100 Inspiring Ways to Use Social Media In the Classroom | Online Social media may have started out as a fun way to connect with friends, but it has evolved to become a powerful tool for education and business. Sites such as Facebook and Twitter and tools such as Skype are connecting students to learning opportunities in new and exciting ways. Whether you teach an elementary class, a traditional college class, or at an online university, you will find inspirational ways to incorporate social media in your classroom with this list. Ideas for K-12 Classrooms Implement these great ideas in your K-12 classroom to have students learning in a dynamic new way. Make literature real. Ideas for College Classrooms Integrate these suggestions into college classrooms for engaging learning opportunities. Window to daily life at school. Ways Students Can Use Social Media From practicing a foreign language to finding scientific research, these tips will have students using social media to enhance their education. Find scientific research papers. Offer a class. TweetDeck.
Digital Citizenship One of the focuses we continue to address in education is digital citizenship, Internet safety and cyber ethics. “Digital Citizenship is more than just a teaching tool; it is a way to prepare students/technology users for a society full of technology.” (Digital Citizenship, 2010). Many online websites have developed specific resources for teachers, students and parents. Get Web WiseThe Government of Alberta created this website to educate parents, teens and children on Internet safety. Be Web AwareBe Web Aware was developed by the Media Awareness Network, Microsoft Canada and Bell as a national Internet safety program. We’re On To YouThis provincial site is sponsored by Alberta and Children Youth Services. NetSmartzNetSmartz has created resources for educators, parents/guardians, teens and kids. GetNetWiseThis site was developed to help online users make informed choices and decisions using the Internet. ReferencesDigital Citizenship, (2010).
Rekviēms sapnim Latvijas Universitātes doktorante Nopūtas, ka Latvijā vairs nav tādas Dienas, kāda tā bija savā spēcīgākajā pagātnē, rada ērtu aizbildinājumu jaunu, mazāka mēroga un cita stila projektu neesamībai. 17. gadsimtā par nostalģiju sauca ķermenisku reakciju uz cilvēka prombūtni no mājām — aptuveni tāpat kā par iesnām sauc ķermeņa reakciju uz saaukstēšanos. Taču patlaban nostalģiju aplūko vairs ne kā slimību, bet gan kā kultūras parādību, kas signalizē par cilvēka vai sabiedrības neapmierinātību ar pašreizējo situāciju. Nostalģija bijušajās sociālisma valstīs ir īpaši interesanta parādība, kas ieguvusi pat speciālus apzīmējumus — Ostalģija Vācijā vai Jugostalģija bijušajā Dienvidslāvijā. No avīzes par simbolu Par ilgu objekta dzimšanas dienu var uzskatīt 1992. gadu, kad zviedru mediju koncerns Bonnier kļuva par laikraksta Diena lielāko īpašnieku. Ko lasīt kreisajiem? Un ko gan lasīt kārtīgam latvju hipsterim? Sargsuņu evolūcija Nostalģija kā maska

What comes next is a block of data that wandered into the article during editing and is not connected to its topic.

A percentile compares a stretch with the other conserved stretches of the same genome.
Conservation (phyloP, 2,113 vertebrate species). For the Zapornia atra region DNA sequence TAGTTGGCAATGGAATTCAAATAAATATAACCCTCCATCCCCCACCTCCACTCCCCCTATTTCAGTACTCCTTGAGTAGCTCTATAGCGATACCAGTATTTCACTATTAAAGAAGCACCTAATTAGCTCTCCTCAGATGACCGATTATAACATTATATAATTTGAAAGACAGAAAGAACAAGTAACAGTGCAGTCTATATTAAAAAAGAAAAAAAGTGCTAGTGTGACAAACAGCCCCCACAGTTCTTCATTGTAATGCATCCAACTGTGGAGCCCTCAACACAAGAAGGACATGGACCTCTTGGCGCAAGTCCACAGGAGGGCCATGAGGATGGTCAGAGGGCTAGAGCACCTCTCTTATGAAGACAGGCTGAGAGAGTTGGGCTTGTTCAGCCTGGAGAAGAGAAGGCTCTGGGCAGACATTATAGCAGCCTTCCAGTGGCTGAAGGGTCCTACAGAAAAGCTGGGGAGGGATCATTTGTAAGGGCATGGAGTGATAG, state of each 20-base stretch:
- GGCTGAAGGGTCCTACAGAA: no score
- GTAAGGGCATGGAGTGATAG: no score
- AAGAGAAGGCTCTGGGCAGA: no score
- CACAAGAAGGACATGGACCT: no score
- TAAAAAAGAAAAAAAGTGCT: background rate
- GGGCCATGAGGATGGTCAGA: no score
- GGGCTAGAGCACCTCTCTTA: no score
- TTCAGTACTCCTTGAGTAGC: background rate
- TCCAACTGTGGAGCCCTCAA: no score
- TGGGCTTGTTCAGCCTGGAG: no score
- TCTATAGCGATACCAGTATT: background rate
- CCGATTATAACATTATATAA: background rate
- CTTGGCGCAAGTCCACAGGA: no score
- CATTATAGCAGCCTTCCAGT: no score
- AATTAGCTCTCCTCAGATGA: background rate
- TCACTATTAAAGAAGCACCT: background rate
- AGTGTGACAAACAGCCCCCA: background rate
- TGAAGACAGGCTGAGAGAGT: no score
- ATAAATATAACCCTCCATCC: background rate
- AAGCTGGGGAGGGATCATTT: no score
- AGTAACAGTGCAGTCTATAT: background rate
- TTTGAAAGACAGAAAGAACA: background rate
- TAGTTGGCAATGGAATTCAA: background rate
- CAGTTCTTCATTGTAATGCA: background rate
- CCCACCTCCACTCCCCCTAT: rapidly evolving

Technology and social inclusion: rethinking the digital divide - Mark Warschauer Virtual Freedom: Net Neutrality and Free Speech in the Internet Age (Stanford Law Books) (9780804763851): Dawn Nunziato Consent of the Networked: The Worldwide Struggle For Internet Freedom (9780465024421): Rebecca MacKinnon
Morozov, Evgeny Evgeny Morozov is the author of The Net Delusion: The Dark Side of Internet Freedom and a contributing editor at The New Republic. In 2010-2012 Evgeny was a visiting scholar at Stanford University and a Schwartz fellow at the New America Foundation. In 2009-2010 he was a fellow at Georgetown University and in 2008-2009 was a fellow at the Open Society Foundations (where he also sat on the board of the Information Program between 2008 and 2012). Between 2006 and 2008 he was Director of New Media at Transitions Online. Evgeny has written for The New York Times, The Economist, The Wall Street Journal, Financial Times, London Review of Books, Times Literary Supplement, and other publications. His next book (“To Save Everything, Click Here: The Folly of Technological Utopianism”) will be published in March 2013 by PublicAffairs (US) and Allen Lane (UK).